Common starlings are omnivores. Their food range includes spiders, crane flies, moths, mayflies, dragonflies, damsel flies, grasshoppers, earwigs, lacewings, caddisflies, flies, beetles, sawflies, bees, wasps and ants. These birds will also feed on earthworms, snails, small amphibians, lizards, grains, seeds, fruits, nectar, and food waste if the opportunity arises.
Common starlings are both monogamous and polygynous; although broods are generally brought up by one male and one female, occasionally the pair may have an extra helper. Males may mate with a second female while the first is still on the nest. Breeding takes place during the spring and summer. Unpaired males find a suitable cavity and begin to build nests in order to attract single females, often decorating the nest with ornaments such as flowers and fresh green material. The males sing throughout the construction and even more so when a female approaches his nest. After the pair was formed, the male and female continue to build the nest. Nests may be in any type of hole, common locations include inside hollowed trees, buildings, tree stumps, and man-made nest-boxes. Nests are typically made out of straw, dry grass, and twigs with an inner lining made up of feathers, wool, and soft leaves. The female lays 4-5 eggs that are ovoid in shape and pale blue or occasionally white, and they commonly have a glossy appearance. Incubation lasts 13 days and both parents share the responsibility of brooding the eggs. The chicks are born blind and naked. They develop light fluffy down within 7 days of hatching and can see within 9 days. Nestlings remain in the nest for 3 weeks, where they are fed continuously by both parents. After leaving the nest fledglings continue to be fed by their parents for another 1 or 2 weeks. A pair can raise up to three broods per year, although two broods are typical. Within 2 months, most juveniles will have molted and gained their first basic plumage. They acquire their adult plumage the following year.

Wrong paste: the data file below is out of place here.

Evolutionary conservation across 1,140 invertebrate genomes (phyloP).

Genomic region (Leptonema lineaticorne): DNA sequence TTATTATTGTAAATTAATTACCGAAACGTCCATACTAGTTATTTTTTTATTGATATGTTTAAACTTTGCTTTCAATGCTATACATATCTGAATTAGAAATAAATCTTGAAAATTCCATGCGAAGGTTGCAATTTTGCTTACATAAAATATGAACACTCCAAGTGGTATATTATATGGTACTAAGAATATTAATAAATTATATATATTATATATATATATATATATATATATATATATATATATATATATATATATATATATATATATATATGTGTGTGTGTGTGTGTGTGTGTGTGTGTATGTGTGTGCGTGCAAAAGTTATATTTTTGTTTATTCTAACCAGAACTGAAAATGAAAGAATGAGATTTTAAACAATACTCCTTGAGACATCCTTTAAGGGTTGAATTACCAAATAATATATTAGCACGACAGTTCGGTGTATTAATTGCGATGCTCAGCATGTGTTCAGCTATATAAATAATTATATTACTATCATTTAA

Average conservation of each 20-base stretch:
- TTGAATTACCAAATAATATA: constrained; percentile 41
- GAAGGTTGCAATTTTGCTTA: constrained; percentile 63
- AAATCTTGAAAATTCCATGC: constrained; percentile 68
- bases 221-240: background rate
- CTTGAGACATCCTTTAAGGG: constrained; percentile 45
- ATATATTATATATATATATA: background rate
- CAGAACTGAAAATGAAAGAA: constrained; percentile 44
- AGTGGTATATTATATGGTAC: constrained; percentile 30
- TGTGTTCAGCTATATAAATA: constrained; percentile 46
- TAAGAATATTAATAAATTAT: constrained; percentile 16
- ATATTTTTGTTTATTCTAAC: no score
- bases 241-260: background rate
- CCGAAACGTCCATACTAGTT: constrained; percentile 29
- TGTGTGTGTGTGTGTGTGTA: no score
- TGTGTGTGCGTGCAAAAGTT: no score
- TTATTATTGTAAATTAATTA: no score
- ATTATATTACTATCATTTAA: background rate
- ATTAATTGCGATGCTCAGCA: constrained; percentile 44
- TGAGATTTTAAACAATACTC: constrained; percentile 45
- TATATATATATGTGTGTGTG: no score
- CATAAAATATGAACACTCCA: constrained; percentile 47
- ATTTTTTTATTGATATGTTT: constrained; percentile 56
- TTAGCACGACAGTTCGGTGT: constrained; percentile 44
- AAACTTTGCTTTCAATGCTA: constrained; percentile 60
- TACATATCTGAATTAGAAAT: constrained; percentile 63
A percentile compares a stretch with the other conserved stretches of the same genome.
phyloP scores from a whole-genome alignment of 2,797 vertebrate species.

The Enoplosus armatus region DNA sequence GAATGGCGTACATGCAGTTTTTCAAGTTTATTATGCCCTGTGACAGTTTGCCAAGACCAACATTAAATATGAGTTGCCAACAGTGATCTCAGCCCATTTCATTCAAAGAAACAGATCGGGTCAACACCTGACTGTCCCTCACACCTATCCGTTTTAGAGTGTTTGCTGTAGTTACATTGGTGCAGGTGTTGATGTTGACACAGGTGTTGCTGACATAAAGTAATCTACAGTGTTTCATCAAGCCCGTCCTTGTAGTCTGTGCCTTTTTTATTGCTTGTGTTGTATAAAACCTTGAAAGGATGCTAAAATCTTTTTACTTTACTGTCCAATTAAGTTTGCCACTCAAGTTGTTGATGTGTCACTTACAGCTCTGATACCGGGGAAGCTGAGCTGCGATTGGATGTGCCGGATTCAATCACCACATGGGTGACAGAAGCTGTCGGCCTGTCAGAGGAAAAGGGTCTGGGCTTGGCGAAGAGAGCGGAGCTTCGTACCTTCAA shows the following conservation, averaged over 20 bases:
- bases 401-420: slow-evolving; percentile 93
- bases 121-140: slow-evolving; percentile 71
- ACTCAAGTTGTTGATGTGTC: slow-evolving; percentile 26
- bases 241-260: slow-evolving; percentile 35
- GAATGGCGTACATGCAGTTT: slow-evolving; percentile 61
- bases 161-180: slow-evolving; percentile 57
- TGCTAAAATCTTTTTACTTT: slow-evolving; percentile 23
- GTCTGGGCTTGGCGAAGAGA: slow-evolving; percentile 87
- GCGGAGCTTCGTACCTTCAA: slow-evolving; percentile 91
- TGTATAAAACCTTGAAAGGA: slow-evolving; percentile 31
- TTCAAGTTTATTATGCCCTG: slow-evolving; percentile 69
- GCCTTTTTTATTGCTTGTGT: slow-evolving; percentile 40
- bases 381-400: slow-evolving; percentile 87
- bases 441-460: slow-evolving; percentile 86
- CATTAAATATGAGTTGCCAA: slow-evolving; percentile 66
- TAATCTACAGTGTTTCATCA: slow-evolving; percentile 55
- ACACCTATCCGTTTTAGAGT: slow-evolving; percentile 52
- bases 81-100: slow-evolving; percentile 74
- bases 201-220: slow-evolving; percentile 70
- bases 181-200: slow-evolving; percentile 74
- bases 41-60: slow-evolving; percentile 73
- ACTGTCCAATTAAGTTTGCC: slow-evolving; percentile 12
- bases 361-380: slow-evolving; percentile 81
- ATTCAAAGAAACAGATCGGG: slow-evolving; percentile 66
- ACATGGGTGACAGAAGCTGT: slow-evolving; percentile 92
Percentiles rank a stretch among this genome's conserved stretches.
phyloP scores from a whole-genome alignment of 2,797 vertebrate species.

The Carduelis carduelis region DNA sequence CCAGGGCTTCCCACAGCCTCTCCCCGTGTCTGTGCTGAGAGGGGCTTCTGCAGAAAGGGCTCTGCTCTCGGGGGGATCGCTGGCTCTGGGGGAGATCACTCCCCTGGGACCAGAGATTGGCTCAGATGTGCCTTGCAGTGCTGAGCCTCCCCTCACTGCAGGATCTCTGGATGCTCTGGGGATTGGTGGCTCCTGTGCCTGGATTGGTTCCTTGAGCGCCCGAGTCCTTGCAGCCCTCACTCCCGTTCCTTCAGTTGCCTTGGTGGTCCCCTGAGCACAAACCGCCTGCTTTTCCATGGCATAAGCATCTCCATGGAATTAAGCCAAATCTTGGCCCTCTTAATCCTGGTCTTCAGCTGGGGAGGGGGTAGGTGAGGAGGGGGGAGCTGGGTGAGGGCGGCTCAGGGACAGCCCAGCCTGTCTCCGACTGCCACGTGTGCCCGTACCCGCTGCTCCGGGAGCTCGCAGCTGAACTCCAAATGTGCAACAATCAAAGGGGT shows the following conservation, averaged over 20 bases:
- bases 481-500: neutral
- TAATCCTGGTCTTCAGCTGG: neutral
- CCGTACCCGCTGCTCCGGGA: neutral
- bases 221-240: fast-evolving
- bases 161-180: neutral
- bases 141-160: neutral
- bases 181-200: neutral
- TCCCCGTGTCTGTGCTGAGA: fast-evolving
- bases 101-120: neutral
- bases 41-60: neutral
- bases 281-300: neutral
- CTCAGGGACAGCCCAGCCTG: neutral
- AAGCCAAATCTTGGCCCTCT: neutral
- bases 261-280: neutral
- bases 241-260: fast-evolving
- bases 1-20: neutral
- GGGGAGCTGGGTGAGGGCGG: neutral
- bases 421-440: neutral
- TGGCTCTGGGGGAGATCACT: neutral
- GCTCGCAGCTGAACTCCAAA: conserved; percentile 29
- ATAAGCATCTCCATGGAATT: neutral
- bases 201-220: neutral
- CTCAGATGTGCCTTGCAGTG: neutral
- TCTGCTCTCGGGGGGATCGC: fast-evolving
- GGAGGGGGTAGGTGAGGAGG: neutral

The overall decline in Common starling populations seems to be due to the low survival rate of young birds, which may be caused by changes in agricultural practices. The intensive farming methods used in northern Europe mean there is less pasture and meadow habitat available, and the supply of grassland invertebrates needed for the nestlings to thrive is correspondingly reduced.
According to the IUCN Red List, the global population size of the Common starling is 150,000,000 mature individuals. The population in Europe consists of 28,800,000-52,400,000 pairs, equating to 57,700,000-105,000,000 mature individuals. According to the Wikipedia resource the global population of this species is estimated to be more than 310,000,000 individuals. Overall, currently, the Common starling is classified as Least Concern (LC) on the IUCN Red List but its numbers today are decreasing.